Are You Savoring the Lottery?

During our hiatus in Washington state, I used to buy lottery tickets. It wasn’t a “jones.” But sometimes when I was feeling it or just in a funk about work, I would purchase one or two in the express line at the grocery store.

If he was with me, that tall endearing fellow I live with, he’d usually give me the look. You know the look. That incredulous one that says, “What are you doing?” Yes (cringe) deep in my heart I knew that state lotteries were and are still a bad idea.

I’d been schooled by a friend. State lotteries hit the poorest the hardest and serve as a covert tax by tax-averse politicians. So there, I’d shudder with a little embarrassment.

And holding the tickets in one hand, paid cash for them with the other.

At times, I even flirted with the idea of what I would do with all that money. Give some away. Invest some. Start a foundation. Travel to third world countries and help children. All those noble things.

By the time we moved home to Alaska, I had prized a whopping $16 from the lottery. So much for the foundation.

But here’s the deal of this lottery story.

I had already won it.

And guess what? So did you. And not just Thanksgiving week.

There are about seven and a half billion people alive on the Earth today. And most of them are living in very different conditions than us.

From the lens of money alone in the world, if you make $10,000 a year you are in the top 50%. And if you solely make $32,400 each year, well you just jumped to the top 1%.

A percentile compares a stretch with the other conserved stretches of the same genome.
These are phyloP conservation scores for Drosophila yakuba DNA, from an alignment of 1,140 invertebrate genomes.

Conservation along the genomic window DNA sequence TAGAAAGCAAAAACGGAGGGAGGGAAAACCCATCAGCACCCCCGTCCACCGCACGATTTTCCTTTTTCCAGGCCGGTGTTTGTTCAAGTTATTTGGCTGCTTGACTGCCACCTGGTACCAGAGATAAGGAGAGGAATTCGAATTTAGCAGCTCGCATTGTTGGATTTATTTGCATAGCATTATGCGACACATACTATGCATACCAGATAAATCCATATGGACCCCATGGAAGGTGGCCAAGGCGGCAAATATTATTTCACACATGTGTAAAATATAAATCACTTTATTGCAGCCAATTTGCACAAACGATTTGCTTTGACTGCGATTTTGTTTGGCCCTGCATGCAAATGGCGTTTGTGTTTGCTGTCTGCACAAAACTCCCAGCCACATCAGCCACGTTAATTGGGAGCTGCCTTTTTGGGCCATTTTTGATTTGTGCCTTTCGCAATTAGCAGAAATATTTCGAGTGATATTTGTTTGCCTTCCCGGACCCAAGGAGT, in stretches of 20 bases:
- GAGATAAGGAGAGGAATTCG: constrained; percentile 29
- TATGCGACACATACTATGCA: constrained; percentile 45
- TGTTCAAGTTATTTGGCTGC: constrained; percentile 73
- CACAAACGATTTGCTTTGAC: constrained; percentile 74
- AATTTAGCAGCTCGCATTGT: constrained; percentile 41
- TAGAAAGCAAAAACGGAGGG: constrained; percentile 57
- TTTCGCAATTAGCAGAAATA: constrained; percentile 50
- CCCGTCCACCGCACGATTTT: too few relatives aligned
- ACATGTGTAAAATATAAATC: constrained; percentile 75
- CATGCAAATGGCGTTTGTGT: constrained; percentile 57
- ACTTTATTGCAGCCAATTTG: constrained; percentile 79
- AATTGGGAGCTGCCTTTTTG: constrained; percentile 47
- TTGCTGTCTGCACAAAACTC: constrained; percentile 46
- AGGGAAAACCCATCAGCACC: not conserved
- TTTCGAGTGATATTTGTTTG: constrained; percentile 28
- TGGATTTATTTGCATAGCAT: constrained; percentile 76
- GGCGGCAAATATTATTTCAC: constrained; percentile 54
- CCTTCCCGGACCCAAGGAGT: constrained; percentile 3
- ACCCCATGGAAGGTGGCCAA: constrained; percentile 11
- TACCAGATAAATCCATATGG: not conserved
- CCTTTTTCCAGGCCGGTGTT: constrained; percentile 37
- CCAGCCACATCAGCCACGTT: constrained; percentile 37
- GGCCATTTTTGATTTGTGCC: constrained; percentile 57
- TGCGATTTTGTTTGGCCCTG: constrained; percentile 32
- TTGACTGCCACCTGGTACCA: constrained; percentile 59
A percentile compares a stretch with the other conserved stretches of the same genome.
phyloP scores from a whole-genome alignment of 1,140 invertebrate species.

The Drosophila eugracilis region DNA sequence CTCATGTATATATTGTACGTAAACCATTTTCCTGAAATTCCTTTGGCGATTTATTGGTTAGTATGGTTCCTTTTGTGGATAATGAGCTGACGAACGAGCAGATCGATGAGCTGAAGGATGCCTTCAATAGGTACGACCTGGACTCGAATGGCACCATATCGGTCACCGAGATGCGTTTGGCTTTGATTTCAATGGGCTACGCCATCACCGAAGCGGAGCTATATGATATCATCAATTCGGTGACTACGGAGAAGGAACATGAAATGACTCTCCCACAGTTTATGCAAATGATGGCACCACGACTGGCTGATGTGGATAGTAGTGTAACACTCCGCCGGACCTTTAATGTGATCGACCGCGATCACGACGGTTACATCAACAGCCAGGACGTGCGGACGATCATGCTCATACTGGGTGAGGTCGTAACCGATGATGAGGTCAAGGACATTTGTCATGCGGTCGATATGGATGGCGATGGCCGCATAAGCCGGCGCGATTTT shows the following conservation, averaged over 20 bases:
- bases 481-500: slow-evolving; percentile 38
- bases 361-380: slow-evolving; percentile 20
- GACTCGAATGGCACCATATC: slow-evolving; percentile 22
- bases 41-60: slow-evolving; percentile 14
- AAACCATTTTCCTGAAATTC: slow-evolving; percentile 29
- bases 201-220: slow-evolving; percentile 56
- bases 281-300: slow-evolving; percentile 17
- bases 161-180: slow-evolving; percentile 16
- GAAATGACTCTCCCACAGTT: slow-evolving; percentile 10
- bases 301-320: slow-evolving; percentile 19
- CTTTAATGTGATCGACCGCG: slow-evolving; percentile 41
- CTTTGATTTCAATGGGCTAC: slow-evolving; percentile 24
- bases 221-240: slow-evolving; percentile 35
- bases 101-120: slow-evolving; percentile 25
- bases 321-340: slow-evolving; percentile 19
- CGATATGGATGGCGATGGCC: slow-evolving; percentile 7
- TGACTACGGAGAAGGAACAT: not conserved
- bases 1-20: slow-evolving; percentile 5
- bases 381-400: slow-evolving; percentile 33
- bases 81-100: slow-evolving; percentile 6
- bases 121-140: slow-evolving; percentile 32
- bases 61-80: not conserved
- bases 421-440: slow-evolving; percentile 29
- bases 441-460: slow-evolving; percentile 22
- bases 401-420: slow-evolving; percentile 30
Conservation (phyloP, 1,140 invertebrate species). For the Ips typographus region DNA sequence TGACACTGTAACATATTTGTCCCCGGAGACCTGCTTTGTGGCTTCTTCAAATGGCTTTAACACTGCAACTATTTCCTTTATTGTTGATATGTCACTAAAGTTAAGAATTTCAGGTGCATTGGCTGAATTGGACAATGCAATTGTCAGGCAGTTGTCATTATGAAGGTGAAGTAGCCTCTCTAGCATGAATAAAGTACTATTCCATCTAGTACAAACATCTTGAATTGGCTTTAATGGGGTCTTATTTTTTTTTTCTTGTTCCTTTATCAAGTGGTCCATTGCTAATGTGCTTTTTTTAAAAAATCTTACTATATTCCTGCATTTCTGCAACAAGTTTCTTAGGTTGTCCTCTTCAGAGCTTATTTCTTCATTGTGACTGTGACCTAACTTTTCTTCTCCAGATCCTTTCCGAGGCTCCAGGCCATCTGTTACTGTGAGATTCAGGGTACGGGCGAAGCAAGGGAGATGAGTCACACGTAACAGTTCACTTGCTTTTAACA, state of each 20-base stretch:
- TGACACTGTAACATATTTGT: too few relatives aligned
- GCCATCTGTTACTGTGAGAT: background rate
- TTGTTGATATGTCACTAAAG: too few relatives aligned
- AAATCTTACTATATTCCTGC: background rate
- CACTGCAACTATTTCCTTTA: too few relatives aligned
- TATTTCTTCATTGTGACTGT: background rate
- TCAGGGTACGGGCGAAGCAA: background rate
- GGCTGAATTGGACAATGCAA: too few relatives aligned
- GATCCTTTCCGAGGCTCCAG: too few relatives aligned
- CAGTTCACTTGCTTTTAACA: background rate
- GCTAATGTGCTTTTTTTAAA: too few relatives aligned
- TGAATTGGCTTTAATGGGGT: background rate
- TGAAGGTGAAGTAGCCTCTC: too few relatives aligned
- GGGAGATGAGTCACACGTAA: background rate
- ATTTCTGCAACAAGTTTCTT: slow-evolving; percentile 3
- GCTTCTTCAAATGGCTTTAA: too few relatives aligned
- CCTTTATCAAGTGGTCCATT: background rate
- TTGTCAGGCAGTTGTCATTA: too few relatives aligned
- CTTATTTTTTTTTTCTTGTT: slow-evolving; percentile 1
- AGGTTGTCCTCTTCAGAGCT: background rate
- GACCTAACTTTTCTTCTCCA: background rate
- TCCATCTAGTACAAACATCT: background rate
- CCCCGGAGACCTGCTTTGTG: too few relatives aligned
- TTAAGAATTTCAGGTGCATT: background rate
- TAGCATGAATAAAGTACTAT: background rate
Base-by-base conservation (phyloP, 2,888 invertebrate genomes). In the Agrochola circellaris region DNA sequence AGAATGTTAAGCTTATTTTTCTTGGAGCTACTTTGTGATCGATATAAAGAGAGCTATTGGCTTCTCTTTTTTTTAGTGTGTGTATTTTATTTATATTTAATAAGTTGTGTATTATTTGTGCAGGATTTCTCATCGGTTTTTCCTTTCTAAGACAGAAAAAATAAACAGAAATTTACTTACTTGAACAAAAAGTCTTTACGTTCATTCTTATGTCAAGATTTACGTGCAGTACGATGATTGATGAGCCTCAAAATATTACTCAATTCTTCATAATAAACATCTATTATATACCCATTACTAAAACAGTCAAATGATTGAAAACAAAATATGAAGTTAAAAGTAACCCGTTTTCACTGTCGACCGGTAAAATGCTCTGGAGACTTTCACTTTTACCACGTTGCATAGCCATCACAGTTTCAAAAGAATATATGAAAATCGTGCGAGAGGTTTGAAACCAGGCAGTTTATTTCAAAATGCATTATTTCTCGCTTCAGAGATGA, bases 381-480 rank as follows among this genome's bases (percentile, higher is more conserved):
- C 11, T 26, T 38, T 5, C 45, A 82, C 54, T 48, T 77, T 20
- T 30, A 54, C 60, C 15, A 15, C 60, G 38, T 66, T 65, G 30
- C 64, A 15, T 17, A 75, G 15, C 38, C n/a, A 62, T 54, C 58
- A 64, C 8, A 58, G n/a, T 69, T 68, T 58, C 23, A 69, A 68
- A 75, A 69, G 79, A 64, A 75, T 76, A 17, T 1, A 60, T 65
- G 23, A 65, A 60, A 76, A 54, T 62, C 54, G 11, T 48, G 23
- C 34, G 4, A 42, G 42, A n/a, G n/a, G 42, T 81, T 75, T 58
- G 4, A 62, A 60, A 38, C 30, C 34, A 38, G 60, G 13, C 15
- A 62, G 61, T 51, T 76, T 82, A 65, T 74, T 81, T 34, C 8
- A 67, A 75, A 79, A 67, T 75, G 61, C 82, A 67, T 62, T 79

Top 1% in the World. That takes away my breath. Call it what you want – chance, accident, luck, providence, or fluke.

It was bequeathed to you. And you too, have won the lottery.

In coaching and organizational consulting, I hear about problems and dilemmas. Real. Serious. Worthy. Struggles exist: businesses scramble to stay afloat and nonprofits work to reduce staff burnout and turnover; people grapple with their own illnesses, wrestle with sideways relationships including the one with themselves, and conjure up ways to dodge or deck that agitating colleague.

These troubles are a common thread in all of our lives. For most of us, we possess and use inner resources, trusted relationships, and adapt our surroundings to help sustain us through tough times. During particularly bumpy ones, we seek help to learn new tools to improve our connection with ourselves and bolster our inner wisdom.

Gratitude tools are powerful links to our well being.They help us tune into the sources of goodness in our lives. They heighten our appreciation for even our tiniest blessings. They also warm and expand our hearts. But most importantly, they help us step out of the squirreling and agonizing stories of our mind.

When we realistically savor the bright spots in our lives (no pollyannas allowed), our neurobiology shifts. The nurturing-hormone of oxytocin flows in, which is incompatible with cortisol and adrenaline — our stress hormones — and our body calms. When we linger with positive memories anywhere from 12 to 20 seconds, neuronal activity increases in our prefrontal cortex boosting ongoing resiliency and positive emotions.

It’s Thanksgiving, so how about a new gratitude practice that can be used at work or home all the year around? You may enjoy “Coming to Our Senses” below.

Our common humanity reminds us that we all slump into a funk now and then, or face a burdensome life struggle. Yet you can keep a toehold of emotional balance, when you press the “pause” button and take a long, gentle exhalation (another impactful neurobiological mechanism). And shift the focus of your mind and heart . . .

To Savor Your Lottery.

Wishing you warm blessings this Thanksgiving!
p.s. This is a reconstituted W@W newsletter article from 2017.

Believe it or not, your body is the authority on your life. It’s got more wisdom in it than that brain will ever have! This tool allows you to connect more to your body and heart while calming the ongoing narrative of your mind. Find it by tapping the photo.

“You heal a system by connecting more of it to itself.” ~ Paul Hawken